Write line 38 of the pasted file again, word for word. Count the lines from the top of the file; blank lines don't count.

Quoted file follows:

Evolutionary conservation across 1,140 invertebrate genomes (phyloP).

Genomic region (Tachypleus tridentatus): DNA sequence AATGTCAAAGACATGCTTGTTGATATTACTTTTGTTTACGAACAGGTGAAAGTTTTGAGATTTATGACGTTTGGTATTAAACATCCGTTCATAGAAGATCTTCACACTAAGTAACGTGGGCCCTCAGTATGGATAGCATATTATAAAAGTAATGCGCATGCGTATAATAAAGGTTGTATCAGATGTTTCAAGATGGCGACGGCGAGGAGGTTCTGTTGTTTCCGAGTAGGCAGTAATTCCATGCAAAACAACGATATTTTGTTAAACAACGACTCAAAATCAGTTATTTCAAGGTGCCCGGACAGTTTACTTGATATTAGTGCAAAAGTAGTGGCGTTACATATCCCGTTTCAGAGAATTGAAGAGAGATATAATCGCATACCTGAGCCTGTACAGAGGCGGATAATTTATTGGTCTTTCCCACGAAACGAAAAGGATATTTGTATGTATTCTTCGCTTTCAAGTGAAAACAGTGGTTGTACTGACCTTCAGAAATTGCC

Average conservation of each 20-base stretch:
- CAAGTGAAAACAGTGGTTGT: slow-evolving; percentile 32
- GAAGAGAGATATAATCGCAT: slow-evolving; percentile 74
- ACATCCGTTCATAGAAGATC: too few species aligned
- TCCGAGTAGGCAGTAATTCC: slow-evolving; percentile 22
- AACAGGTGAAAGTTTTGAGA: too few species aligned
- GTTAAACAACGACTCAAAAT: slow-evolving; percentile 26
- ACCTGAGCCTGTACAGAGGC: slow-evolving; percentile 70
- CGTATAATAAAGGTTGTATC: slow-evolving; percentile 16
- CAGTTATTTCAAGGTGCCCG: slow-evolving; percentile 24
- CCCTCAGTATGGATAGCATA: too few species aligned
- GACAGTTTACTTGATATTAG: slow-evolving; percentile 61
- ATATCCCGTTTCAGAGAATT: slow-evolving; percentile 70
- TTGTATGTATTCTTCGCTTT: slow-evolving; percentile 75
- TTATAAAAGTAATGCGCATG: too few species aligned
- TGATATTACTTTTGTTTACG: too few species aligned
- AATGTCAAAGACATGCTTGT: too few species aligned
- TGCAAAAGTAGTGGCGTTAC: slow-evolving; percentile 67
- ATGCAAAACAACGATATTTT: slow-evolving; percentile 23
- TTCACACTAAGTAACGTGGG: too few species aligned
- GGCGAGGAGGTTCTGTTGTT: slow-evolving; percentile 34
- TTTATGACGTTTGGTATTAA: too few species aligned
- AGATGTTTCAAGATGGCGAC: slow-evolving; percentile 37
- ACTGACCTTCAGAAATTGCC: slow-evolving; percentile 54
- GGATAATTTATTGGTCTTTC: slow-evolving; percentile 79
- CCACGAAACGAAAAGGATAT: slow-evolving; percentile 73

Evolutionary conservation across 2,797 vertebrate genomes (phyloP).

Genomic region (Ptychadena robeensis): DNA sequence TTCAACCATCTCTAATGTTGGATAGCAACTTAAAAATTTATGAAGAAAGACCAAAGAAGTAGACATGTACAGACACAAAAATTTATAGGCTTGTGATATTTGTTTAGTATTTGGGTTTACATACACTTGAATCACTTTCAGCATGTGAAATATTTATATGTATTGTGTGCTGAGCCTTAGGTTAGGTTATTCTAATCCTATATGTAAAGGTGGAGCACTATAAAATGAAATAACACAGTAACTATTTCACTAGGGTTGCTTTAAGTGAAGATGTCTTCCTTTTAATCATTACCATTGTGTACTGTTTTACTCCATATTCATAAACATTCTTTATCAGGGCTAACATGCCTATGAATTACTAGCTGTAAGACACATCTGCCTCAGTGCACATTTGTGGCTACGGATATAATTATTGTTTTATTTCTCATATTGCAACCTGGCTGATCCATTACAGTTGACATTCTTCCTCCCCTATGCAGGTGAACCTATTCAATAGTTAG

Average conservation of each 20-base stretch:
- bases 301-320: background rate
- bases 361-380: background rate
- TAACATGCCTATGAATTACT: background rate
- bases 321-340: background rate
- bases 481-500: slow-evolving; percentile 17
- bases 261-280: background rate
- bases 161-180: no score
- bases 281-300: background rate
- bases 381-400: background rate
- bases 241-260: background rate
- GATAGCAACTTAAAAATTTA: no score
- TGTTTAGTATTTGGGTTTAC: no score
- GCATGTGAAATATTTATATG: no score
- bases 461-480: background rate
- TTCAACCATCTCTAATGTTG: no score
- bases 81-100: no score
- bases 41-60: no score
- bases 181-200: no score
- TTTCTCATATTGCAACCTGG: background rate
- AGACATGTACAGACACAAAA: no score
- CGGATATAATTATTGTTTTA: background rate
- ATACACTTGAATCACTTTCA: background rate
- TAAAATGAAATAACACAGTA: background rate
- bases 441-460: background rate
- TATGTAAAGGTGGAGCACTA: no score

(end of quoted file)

- bases 161-180: no score